Saturday, 16 August 2008

D&D 3e/3.5 (Neverwinter Nights, Icewind Dale 2, Temple of Elemental Evil) tips, part 2

In this post I tried to explain some stuff you should know if you're trying to play a D&D (Dungeons & Dragons) based game, especially the PC games such as Neverwinter Nights, Neverwinter Nights 2, Icewind Dale 2 or Temple of Elemental Evil.

Here I will try to explain some stuff further.

First of all I said you should have two warriors, one rogue, one or two arcane spellcasters and at least one priest (preferrably cleric if it's only one, because of his healing and undead turning abilities). But, this fills up your party maximum of 6 characters, which has several bad (some would even say nasty) side-effects.

The most important bad side-effects are the following.
First, you'll get the least experience points and you will progress in levels very, very slowly. This is bad. My personal experience has shown me that a party of four level 5 characters is way stronger than a party of six level 4 characters. Especially if there are spellcasters involved.
Secondly, you won't have any space left for mercenaries. I don't find this to be a very big problem, but some of my friends like to occasionally hire a mercenary that's a few levels above their party, in order to get past some nasty encounter more easily. The choice is yours.

The solution is balancing some stuff in your party.

Let's look, for example at the rogue. Don't feel like investing in one? It depends on the way you play. Rogues can do only one thing nobody else can - sneak attack. You can use your rogue to scout ahead, and when he finds some nasty enemies he can considerably lower the life force of one of them (say, that wizard who always casts a fireball or horror on your party) and then run for help. This gives your party a considerable advantage - first, you know what to expect, and second, your rogue has caused a lot of damage (and sometimes even killed) someone problematic.
Now, if that's not your cup of tea, you may sacrifice that one in favour of a free character slot. If you do that, you'll have one character less in your party, and will thus get more experience points.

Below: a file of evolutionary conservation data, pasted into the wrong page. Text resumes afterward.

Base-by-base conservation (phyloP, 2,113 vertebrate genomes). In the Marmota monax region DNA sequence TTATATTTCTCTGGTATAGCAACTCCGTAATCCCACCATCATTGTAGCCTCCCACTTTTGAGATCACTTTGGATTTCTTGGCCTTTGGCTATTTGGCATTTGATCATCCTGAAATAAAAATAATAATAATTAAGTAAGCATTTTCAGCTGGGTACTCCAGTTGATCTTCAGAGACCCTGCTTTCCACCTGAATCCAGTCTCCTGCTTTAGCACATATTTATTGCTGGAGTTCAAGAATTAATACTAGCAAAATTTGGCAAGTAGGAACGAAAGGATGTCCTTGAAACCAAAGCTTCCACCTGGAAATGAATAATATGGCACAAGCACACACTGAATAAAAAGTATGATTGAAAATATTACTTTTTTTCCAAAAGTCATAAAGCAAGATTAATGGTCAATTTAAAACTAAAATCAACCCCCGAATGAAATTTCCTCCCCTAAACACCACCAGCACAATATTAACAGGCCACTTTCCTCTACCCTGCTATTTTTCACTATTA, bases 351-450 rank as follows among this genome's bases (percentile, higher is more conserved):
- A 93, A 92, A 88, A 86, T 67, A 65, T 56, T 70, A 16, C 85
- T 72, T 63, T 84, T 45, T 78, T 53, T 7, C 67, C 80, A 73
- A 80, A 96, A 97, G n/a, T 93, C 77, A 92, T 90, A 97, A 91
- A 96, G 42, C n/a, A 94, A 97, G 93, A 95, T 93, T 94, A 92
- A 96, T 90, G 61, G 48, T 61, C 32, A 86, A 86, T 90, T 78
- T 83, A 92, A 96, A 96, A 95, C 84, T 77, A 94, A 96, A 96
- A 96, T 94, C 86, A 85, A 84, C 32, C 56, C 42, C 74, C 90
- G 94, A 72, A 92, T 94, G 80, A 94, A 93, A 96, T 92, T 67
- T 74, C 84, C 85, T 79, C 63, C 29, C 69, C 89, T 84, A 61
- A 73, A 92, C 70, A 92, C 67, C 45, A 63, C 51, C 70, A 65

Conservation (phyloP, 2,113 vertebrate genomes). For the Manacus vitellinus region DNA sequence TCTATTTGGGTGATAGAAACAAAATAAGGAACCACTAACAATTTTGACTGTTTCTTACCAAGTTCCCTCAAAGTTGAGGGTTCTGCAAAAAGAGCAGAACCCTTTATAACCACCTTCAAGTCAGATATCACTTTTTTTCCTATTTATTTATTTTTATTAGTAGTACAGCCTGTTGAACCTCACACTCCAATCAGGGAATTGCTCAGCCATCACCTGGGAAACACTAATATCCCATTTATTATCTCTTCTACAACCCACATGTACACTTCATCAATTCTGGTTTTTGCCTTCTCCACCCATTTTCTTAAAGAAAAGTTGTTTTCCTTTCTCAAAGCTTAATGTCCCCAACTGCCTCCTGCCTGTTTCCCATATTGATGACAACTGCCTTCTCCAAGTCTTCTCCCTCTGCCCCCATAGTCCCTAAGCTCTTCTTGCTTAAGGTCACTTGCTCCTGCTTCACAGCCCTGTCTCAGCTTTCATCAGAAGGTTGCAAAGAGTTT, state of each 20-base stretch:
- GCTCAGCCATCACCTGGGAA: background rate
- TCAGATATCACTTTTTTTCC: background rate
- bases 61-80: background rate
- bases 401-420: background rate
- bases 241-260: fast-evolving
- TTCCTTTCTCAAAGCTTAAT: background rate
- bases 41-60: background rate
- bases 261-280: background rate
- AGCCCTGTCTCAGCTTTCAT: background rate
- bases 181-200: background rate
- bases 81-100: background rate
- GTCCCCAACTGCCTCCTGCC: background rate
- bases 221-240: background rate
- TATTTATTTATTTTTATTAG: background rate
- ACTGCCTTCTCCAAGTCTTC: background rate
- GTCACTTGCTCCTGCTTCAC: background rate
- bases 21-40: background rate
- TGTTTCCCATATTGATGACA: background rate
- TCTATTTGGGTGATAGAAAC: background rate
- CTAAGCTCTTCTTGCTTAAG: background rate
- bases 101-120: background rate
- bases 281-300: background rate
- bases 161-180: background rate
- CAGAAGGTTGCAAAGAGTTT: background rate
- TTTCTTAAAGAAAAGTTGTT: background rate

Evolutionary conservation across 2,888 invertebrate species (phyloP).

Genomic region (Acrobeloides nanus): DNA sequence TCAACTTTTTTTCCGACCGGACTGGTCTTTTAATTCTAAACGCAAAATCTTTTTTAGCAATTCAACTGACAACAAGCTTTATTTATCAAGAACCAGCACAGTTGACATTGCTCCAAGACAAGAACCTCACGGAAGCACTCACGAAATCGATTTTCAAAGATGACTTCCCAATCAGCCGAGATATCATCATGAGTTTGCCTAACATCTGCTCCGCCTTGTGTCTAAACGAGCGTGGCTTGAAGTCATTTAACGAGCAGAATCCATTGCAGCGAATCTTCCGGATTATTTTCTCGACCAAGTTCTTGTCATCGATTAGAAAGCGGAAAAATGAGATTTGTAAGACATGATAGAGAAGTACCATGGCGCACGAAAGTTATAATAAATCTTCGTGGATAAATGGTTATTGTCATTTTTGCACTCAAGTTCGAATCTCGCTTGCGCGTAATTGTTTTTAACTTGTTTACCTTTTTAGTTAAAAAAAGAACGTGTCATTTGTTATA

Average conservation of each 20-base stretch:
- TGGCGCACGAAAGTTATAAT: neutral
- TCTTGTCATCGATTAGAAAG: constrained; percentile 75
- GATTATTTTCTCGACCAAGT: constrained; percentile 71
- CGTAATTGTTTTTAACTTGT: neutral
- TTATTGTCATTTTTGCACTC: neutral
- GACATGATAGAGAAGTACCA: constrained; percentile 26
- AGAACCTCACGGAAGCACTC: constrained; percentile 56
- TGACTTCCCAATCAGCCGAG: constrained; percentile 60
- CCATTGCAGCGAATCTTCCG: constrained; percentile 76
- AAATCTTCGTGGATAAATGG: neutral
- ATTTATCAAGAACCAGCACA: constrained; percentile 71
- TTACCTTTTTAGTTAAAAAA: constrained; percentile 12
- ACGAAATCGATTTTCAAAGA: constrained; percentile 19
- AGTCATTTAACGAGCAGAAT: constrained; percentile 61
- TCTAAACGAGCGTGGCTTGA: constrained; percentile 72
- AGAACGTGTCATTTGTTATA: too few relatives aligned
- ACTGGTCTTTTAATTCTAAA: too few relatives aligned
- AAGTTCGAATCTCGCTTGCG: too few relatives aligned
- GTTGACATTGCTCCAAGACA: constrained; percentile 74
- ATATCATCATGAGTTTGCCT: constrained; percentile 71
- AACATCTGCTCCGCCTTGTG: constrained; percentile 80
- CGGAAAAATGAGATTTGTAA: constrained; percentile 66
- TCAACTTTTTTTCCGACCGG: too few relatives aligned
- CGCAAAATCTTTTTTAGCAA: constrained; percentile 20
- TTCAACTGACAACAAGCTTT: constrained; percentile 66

If you do that, be sure to have someone to detect traps for you. You can have your tank (a dwarf fighter, for example) go forward and spring all the possible traps. And lose a lot of health. This may cost you a lot of extra healing, and sometimes maybe even the fighter himself. A better solution could be the "detect traps" spell from your priest. And your ranger can go scout ahead, if you give him the "hide" and "move silently" skills. Or you can just wait and let the monsters surprise you. Your call.
Another choice could be the rogue/wizard multiclass character. This is a very efficient multiclass, since both rogues and wizards have the same primary abilities, DEX and INT. Some of my friends have driven this combination to the point of imbalance. However, know that your rogue/wizard will never have the best spells or the best rogue abilities. This is a tradeoff.
And another idea - try a monk. Monks also have the stealth skills, and their unarmed attacks are all but a thing to overlook. In Icewind Dale 2, there is a monk subclass which can be multiclassed with a rogue, and that may be interesting for players who like the ninja-like classes. And the above mentioned sneak attack in combination with the monk's Ki strike or a stunning attack is very, very convenient in getting rid of a single, pesky enemy.
Tip: when sneak attacking, aim for the arcane spellcasters first. They have the least hitpoints and are most likely to die. Moreover, the enemy party's arcane spellcasting abilities will be severely crippled, which should make your party very, very happy.